All About Hothouse Tomatoes

Hothouse Tomatoe

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Most home gardeners consider tomatoes a summer crop, but these days they're available year-round largely due to hothouses. Growing fruits and vegetables off-season in a heated greenhouse is a standard practice among commercial growers with varying degrees of success. Hothouse tomatoes, despite dozens of trials and tests, continue to fall short of garden-grown flavor and texture.

Some progress has been made and experts continue efforts for improvement. Small fruits like cherry tomatoes and early determinate plum varieties more closely match summer-grown tomatoes in flavor and texture. Early salad slicers are sold off-season as "vine-ripened" or "on the vine." Even heirloom types, known for their consistent superior flavor, are on the grow list for the hothouse environment. Still, for most varieties, it seems nature has a secret ingredient yet to be discovered.

Learn the basics of hothouse tomatoes, how they're grown, and how they differ from garden tomatoes below.

What Is a Hothouse?

A hothouse is an artificially-heated greenhouse used to grow perennial plants that can't survive harsh weather.

What Are Hothouse Tomatoes?

Hothouse tomatoes are cultivated, ripened, and harvested in a temperature-controlled, indoor environment during the off-season when weather conditions don't allow planting outdoors. The term "hothouse" refers only to where plants are grown; it is not one specific variety of tomato. Any variety of tomato can be a hothouse tomato. Although they're grown under controlled conditions, fruits are a natural result of cultivation and are not genetically modified. They're simply grown under cover.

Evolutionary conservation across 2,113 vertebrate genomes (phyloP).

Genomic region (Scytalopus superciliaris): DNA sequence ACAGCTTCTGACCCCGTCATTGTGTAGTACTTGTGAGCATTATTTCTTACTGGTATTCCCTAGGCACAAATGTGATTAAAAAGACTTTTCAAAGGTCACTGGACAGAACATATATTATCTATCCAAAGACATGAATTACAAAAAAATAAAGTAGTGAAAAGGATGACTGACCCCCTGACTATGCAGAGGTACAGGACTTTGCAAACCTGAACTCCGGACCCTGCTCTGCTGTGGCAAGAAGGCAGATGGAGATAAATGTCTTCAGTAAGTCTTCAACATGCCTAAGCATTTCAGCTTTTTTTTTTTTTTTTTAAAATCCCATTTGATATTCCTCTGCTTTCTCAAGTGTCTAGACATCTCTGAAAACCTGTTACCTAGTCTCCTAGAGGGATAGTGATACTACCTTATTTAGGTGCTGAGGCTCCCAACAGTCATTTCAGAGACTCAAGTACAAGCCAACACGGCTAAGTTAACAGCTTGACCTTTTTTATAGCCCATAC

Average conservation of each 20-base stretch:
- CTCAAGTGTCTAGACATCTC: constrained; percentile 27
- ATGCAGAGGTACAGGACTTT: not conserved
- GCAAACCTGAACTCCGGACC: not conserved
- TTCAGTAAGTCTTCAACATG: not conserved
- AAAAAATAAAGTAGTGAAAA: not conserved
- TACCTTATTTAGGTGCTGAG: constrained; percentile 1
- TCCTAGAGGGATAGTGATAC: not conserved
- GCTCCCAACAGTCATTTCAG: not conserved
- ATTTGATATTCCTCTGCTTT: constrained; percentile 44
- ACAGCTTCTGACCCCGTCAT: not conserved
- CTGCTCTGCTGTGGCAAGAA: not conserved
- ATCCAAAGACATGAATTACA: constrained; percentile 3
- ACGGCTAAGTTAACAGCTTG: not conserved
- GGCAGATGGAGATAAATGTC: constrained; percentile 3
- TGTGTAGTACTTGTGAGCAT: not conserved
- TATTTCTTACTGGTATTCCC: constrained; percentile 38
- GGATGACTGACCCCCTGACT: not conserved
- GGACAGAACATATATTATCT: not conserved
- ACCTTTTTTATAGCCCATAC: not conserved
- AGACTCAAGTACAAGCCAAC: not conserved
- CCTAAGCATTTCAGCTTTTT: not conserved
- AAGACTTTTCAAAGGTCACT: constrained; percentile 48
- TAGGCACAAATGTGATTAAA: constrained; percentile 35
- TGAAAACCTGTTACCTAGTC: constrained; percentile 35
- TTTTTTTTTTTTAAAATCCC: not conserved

Hothouses are how we get tomatoes year-round. Small tomatoes like cherry and grape, plum varieties. and salad types (often called vine-ripened or "on the vine"), and large beefsteak types are all available in winter thanks to hothouses.

While flavor and texture fall somewhat short of seasonal, garden-grown tomatoes, hothouse tomatoes are superior in both texture and taste to tomatoes that were stored for winter use. Those tomatoes are hybrids developed for improved storage quality and long-distance shipping, and they tend to be less appealing in taste and texture.

How Are Hothouse Tomatoes Grown?

A hothouse is greenhouse modified with features to more closely replicate outdoor growing conditions for tomatoes. Seeds are usually started in flats, then transplanted directly into planting beds once seedlings develop an adequate root system and several sets of leaves.

Hydroponic systems are also used for growing hothouse tomatoes. These water-based systems require a substantial capital investment, good management skills, and advanced horticultural know-how.

Hothouse production is heavily controlled with regulated heat, hygiene, watering, and an intense fertilizing schedule. Indeterminate plants are usually pruned to one or two vines with overhead trellising to allow for lengthy growth. Fruits grow upward on the vines. Lower leaves are removed, and tomatoes are harvested as they ripen.